FL minority farmers struggle for federal aid; AG Fried’s commissioner says most aid has gone to white farmers
Following lawsuits in a few states, including Florida, which blocked federal relief funds for minority farmers and ranchers, Agriculture Commissioner Nikki Fried on Monday stressed the importance of protecting and provide equal opportunities for minority farmers who provide food to families.
“Giving an equal opportunity for our local farmers and our minority and socially disenfranchised farmers to stand up and participate in this market is so essential,” Fried said. “They’re not asking for a hand, they’re just asking for a hand.”
She said 99% of “pandemic relief” last year went to white farmers under the previous Trump administration.
Last week, a Florida federal court judge barred black farmers and other “socially disadvantaged” groups from receiving COVID-19 relief funds as part of the US bailout.
The $ 4 billion federal dollars is aimed at addressing a history of systemic discrimination against black and brown farmers in USDA loans, as previously reported by the Florida Phoenix.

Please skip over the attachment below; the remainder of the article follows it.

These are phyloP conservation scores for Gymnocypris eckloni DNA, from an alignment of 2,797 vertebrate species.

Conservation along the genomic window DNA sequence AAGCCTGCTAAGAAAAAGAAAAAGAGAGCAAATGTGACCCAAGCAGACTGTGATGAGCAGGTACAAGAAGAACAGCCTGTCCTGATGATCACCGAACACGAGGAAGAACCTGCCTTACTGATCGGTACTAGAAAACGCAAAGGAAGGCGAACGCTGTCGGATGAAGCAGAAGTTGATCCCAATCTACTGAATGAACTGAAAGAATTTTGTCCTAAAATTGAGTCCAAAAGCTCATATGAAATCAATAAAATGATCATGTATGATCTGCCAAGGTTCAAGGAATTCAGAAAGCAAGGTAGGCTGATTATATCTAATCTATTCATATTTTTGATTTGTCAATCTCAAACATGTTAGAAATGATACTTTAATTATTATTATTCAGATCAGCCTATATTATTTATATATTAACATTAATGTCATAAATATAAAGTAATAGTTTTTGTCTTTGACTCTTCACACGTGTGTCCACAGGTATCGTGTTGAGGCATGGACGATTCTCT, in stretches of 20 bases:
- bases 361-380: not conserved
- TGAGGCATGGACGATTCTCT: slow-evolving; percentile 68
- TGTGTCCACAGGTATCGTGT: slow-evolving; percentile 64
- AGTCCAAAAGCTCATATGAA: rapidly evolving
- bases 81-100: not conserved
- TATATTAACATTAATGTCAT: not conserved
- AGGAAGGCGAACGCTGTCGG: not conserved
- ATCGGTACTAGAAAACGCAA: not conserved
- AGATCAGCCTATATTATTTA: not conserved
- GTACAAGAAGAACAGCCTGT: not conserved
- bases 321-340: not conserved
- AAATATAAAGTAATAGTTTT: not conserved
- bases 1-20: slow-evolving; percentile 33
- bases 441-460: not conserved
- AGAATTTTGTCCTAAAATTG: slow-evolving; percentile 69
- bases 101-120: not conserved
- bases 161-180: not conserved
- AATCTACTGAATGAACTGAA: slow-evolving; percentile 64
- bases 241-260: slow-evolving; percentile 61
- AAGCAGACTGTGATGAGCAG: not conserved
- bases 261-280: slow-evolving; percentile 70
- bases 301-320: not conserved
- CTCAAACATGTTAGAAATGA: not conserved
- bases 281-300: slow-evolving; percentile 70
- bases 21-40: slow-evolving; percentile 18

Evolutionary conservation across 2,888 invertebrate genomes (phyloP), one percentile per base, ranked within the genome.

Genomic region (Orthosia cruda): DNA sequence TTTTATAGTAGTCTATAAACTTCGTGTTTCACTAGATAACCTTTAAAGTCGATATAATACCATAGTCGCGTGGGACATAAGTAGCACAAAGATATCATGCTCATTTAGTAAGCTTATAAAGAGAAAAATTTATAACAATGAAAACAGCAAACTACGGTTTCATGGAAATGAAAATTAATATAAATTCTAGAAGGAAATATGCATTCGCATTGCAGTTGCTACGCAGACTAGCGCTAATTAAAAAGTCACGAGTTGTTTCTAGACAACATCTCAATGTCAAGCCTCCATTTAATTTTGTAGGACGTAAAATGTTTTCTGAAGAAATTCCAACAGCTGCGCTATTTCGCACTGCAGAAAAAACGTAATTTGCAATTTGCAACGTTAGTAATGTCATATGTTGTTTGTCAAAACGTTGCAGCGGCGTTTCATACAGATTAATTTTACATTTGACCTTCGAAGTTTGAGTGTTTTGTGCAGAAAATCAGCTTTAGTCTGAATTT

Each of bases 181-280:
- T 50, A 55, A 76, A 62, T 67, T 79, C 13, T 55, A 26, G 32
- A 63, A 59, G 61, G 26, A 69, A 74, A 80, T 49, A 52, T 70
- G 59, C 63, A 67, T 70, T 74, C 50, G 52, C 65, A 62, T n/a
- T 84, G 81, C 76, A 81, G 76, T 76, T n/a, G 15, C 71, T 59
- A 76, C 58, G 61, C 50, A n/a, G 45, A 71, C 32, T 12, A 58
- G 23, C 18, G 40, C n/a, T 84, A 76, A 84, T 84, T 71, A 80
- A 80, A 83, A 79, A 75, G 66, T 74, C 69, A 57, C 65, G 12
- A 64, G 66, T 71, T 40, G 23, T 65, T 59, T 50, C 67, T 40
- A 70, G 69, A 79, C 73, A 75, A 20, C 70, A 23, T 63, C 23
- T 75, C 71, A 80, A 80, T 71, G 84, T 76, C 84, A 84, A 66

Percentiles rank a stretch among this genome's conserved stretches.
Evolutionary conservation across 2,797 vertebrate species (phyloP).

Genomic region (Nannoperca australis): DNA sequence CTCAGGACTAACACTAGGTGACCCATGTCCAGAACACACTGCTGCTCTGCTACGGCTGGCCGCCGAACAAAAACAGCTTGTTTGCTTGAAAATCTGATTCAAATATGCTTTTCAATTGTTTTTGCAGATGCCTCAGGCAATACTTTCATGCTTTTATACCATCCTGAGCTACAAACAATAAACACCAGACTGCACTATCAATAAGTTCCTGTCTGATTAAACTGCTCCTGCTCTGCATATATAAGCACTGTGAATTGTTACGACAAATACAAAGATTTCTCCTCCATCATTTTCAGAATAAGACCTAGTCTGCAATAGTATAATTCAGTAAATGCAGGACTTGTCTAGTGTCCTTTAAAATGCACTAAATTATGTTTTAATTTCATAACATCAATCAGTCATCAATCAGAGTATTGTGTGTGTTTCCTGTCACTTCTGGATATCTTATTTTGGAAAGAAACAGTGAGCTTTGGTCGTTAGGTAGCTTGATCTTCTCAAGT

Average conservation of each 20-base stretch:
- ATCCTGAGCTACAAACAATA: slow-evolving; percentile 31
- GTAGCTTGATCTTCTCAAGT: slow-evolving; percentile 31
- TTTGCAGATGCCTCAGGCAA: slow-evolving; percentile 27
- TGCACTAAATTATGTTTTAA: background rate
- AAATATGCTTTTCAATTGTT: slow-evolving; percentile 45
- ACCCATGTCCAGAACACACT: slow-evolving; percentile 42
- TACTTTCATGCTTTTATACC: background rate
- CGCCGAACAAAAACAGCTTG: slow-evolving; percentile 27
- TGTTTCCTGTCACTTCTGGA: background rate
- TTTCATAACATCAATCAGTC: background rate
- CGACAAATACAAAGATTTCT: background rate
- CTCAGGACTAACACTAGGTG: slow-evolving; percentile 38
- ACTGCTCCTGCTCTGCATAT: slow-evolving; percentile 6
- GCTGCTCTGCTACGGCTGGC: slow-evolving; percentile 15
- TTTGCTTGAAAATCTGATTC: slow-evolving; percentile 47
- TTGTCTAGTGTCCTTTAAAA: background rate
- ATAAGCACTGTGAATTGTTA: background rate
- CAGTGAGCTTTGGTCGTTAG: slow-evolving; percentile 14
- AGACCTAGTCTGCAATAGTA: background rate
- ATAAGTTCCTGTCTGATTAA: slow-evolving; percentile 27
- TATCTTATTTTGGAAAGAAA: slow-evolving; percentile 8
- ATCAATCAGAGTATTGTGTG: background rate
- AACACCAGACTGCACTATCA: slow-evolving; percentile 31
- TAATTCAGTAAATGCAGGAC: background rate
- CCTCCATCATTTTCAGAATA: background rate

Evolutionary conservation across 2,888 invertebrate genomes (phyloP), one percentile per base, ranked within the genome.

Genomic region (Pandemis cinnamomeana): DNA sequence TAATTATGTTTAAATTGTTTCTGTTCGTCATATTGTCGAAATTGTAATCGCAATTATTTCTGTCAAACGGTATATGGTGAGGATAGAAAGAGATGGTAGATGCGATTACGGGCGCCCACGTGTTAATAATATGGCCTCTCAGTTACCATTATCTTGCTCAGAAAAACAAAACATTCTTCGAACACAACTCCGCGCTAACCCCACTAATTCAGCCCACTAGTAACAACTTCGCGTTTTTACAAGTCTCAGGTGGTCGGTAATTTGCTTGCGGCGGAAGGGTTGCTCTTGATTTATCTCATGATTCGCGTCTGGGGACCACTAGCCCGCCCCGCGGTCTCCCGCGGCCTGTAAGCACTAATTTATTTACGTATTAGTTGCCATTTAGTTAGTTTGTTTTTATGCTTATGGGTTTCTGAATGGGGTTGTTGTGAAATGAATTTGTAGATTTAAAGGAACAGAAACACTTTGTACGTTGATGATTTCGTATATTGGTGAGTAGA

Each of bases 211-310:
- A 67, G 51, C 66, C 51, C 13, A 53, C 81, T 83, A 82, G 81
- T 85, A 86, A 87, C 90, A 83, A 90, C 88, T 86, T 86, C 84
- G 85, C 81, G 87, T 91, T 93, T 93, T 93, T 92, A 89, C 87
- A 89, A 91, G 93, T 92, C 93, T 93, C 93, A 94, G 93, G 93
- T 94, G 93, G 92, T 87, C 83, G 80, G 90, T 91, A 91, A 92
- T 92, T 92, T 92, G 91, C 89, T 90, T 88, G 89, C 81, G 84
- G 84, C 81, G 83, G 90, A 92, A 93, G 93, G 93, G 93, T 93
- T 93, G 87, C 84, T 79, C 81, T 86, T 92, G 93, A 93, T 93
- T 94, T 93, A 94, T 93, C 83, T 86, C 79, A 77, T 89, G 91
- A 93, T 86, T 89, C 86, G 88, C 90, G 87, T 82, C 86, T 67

Fried, the only democrat elected statewide, was joined by Elide Santos of Dragon Fruit Nature Farms, during a press conference Monday at Florida International University in Miami.
Santos explained how she struggled to get federal help for her farm during the pandemic. “It’s important for the USDA to reach out to the Latino and Black community to introduce them to programs that could benefit them,” Santos said.
The Florida lawsuit involves North Florida farmer Scott Wynn, who argued he was excluded from federal aid because he was white. Lawsuits have been filed in other states such as Wisconsin and Texas by conservative and libertarian nonprofits.
According to the US Department of Agriculture, the federal program is aimed at “socially disadvantaged and veteran farmers.”
According to the lawsuit, this is specific language regarding the American Rescue Plan which defines a “socially disadvantaged group” as the producers of “groups whose members have been subjected to racial or ethnic prejudice because of their identity. as members of a group regardless of their individual qualities.
These groups include African Americans, Hispanics, Asians, American Indians, Alaskan natives, immigrants, and others from minority populations.
“I will continue to support, side with and support our local farmers who are socially disenfranchised and know that we are making progress in advancing this law,” Fried concluded.
“We are in this fight, we are ready and we will continue to fight as we move forward. “